From the point of view of the British Empire -- which was a strange melding of international corporation, religion, and monarchy (Queen as CEO) -- “Rupert’s Land” in western Canada was simply a feeder for the Hudson’s Bay Company. The trapper’s trading forts there were profitable until fashions changed away from beaver-fur felt hats. Then the region became troublesome when even the buffalo were about gone and ersatz whiskey became the commodity for profit. Mounties restored order, but law enforcement always costs money.
In the meantime the factors who ran the forts and the adventurers who came to join the indigenous people in their world of nomadism on the prairie had mixed enough to create a new people, the Metis, who saw themselves as a nation. Their culture was a sturdy melding of creaking Red River carts (marginally better than travois), fiddles, hand-woven sashes, buckskin britches and stroud cloth shirts. But Canada/the Empire chose to ignore them mostly and so did the Hudson’s Bay Company. In this vacuum of power, the Red River people formed themselves into a true nation led by Louis Riel, a religious syncretist with burning eyes, and his brother, who was an excellent military tactician. This annoyed the Empire, esp. since the new nation threatened to be a refuge for those ever rebellious Irish and a foothold for those constantly alert French. So they sent military to disperse the new nation and hang the leaders. If this reminds you of Star Wars, it ought to. Pakistan? Yup. Iraq. Over and over.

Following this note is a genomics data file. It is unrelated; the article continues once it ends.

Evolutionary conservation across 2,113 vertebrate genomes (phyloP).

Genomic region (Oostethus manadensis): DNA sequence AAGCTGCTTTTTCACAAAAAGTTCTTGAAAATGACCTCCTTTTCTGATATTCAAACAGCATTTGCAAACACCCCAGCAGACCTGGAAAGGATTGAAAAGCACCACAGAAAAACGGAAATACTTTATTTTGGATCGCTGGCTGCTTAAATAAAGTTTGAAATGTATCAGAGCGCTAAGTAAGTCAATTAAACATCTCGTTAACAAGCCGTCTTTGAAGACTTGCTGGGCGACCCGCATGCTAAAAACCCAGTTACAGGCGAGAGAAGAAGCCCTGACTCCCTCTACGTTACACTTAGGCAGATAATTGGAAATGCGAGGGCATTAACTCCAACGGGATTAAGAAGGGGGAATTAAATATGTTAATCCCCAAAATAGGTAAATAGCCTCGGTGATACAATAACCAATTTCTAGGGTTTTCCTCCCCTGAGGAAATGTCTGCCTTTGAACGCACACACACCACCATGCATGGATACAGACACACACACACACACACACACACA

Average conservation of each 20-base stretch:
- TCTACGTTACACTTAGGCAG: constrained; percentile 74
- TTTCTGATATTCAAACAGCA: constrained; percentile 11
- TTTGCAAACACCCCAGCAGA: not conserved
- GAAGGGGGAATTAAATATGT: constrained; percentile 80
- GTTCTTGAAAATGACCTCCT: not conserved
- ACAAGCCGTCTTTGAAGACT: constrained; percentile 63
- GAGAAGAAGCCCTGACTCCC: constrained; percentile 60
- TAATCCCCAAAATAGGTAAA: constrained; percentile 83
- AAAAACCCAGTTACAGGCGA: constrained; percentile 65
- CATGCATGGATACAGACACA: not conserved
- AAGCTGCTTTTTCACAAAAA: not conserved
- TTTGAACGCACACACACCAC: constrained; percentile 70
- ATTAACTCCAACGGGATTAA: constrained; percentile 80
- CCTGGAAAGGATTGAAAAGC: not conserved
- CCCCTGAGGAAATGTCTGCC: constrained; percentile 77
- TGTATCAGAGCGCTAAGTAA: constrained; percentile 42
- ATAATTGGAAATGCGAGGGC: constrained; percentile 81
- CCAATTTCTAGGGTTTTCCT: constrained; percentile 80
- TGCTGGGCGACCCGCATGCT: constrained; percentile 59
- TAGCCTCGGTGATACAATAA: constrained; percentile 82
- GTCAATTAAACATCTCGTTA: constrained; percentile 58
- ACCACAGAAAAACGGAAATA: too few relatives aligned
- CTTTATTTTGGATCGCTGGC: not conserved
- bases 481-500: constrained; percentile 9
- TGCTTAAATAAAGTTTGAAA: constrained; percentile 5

The hunted Metis people came to Montana -- upstream from Choteau, tucked into St. Marys, fiddling and dancing in Heart Butte -- they became part of the peoples of Montana and particularly the Blackfeet. But they never forgot that they were capable of rebellion nor did they give up their independent consciences.
Larry Salois, descended from Metis more recently than is easy to imagine, was my UPS man. We exchanged information about history because, as he often said with brimming enthusiasm, “Every day as I make my deliveries I can see the history in every coulee, on every ridge, along every streambed.” We talked about “Strange Empire,” the definitive history written by Joseph Kinsey Howard, who was Metis. (Charlie Russell was not, but wore a Metis sash. Peter Bowen writes a vivid mystery series about a Metis fiddler.) I know a LOT of people named Salois. There are many French names on the Blackfeet rez.
The new “beaver felt hat” is wind energy. It is pushed along by international corporations who have been doing this in Europe for years. The problem in Montana has been shipping it out, which has been the same business problem from the beginning, or would have been without steamships on the Missouri and steam locomotives on the government-subsidized railroads which took eminent domain on the necessary land, timber and grass -- often from the Blackfeet. Wind energy, in the form of electricity, must be shipped out of Montana because there are not enough consumers in the state. One of the reasons electricity is relatively cheap in this state is that there’s no place else to sell it.